5. Try to increase aeration by either lowering the water level to allow a splash from the return flow of your filtration, by turning up the power on your air pump or by cleaning or using a new air-stone. Gill function of infected fish is usually compromised by the Ich parasite and they will benefit from an increased oxygen supply.

6. Wait a minimum of two days before dosing the tank again. Some aquarists have had success waiting four days between treatments. Remember – you want to expose the maximum amount of theront cells to the medication for the longest possible time.

7. Perform another 50% water change and then dose the tank again. Repeat this cycle of large water changes followed by medication (with 2-4 day intervals) at least four times to ensure you rid your tank of Ich entirely. Just because there are no more spots on your fish, you can’t be sure that Ich is not still alive in the water in the invisible theront stage. Remember to wash thoroughly after coming in contact with treated water.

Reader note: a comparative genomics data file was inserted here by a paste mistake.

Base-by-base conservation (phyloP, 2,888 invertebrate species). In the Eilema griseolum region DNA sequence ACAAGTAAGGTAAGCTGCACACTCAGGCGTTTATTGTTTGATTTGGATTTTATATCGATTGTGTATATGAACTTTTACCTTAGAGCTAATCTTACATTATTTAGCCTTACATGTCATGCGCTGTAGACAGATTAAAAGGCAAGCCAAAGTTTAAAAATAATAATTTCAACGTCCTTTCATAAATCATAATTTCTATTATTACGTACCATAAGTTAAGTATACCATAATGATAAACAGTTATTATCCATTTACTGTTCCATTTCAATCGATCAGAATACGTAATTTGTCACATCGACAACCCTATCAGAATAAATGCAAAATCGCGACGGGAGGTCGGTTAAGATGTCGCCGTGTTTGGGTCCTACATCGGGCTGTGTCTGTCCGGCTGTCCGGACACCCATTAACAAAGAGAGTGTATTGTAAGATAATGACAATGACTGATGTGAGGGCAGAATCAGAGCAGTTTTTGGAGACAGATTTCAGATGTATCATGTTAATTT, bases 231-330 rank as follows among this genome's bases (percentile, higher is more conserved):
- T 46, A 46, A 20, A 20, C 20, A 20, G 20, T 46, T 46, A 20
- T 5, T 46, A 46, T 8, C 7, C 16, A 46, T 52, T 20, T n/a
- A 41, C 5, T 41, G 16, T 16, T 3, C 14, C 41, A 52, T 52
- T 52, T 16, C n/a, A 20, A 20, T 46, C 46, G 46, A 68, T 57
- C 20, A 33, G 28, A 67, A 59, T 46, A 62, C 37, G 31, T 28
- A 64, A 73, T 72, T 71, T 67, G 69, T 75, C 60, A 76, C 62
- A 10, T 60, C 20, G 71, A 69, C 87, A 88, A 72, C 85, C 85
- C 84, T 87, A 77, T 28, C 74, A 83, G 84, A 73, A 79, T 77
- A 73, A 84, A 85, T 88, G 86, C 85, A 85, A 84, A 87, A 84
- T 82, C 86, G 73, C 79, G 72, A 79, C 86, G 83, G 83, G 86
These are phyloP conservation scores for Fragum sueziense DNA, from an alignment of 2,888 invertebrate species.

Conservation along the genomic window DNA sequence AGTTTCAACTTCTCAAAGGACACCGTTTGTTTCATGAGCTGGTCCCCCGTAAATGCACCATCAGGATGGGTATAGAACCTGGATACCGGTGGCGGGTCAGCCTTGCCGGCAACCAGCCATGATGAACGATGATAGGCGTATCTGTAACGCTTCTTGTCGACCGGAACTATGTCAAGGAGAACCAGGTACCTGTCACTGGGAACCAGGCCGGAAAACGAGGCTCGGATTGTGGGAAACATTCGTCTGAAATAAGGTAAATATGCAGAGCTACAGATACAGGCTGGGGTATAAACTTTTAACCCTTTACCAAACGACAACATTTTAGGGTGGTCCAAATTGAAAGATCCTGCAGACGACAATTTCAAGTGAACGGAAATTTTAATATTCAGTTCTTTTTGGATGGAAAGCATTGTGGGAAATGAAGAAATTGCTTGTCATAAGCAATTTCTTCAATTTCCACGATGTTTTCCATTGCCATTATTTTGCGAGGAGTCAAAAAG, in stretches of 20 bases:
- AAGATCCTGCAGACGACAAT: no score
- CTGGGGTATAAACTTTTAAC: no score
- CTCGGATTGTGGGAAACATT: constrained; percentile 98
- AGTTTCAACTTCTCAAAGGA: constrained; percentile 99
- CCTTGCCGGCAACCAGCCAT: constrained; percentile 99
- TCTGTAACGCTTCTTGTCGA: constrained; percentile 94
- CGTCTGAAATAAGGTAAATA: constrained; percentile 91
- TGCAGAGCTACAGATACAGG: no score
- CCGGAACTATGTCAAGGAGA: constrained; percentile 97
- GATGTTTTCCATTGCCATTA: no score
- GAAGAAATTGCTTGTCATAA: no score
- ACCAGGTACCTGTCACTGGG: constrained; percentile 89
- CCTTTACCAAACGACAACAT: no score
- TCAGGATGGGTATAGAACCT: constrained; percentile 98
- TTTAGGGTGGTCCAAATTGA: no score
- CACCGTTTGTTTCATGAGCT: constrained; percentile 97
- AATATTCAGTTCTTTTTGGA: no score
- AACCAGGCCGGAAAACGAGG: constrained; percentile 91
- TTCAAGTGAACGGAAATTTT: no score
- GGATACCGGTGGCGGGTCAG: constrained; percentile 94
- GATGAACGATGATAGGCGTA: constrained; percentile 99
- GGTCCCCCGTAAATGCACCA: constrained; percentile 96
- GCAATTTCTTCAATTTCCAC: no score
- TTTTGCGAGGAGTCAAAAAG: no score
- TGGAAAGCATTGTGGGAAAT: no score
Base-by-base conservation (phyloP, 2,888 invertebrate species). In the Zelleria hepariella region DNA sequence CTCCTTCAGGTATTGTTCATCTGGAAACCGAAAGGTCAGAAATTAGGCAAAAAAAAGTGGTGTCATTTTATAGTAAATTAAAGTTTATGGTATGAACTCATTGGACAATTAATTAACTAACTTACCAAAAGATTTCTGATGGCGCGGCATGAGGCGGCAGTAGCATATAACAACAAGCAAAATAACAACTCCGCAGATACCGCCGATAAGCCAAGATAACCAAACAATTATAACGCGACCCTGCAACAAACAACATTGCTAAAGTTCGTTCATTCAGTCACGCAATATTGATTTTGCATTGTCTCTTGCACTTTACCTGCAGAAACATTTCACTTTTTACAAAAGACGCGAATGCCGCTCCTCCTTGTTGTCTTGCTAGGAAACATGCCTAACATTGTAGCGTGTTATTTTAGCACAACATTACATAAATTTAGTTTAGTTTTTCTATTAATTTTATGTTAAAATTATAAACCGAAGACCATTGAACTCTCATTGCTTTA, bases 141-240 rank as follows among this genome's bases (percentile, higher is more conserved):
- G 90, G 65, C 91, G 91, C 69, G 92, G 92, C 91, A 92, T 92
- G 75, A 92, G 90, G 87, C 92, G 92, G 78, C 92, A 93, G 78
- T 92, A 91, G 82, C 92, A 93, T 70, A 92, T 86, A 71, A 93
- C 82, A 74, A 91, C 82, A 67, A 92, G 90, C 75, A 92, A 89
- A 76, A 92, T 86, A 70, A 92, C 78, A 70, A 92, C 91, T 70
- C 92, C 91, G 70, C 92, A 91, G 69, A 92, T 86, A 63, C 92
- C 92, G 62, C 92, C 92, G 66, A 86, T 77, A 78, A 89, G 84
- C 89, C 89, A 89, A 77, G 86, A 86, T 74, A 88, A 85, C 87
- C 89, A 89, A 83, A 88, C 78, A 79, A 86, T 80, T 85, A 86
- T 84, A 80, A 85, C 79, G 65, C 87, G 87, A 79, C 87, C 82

8. Once the full course of medication has taken place, slowly begin lowering the water temperature back to normal, and place fresh carbon in the filtration system. Note: It is essential to continue treatment for at least three days after the last visible sign of Ich is gone. Some waterborne cells may still be alive in the tank.

9. A good, general tip is to feed your a fish the most varied diet as possible during any medication phase, as this will give them the best fighting chance against any infections.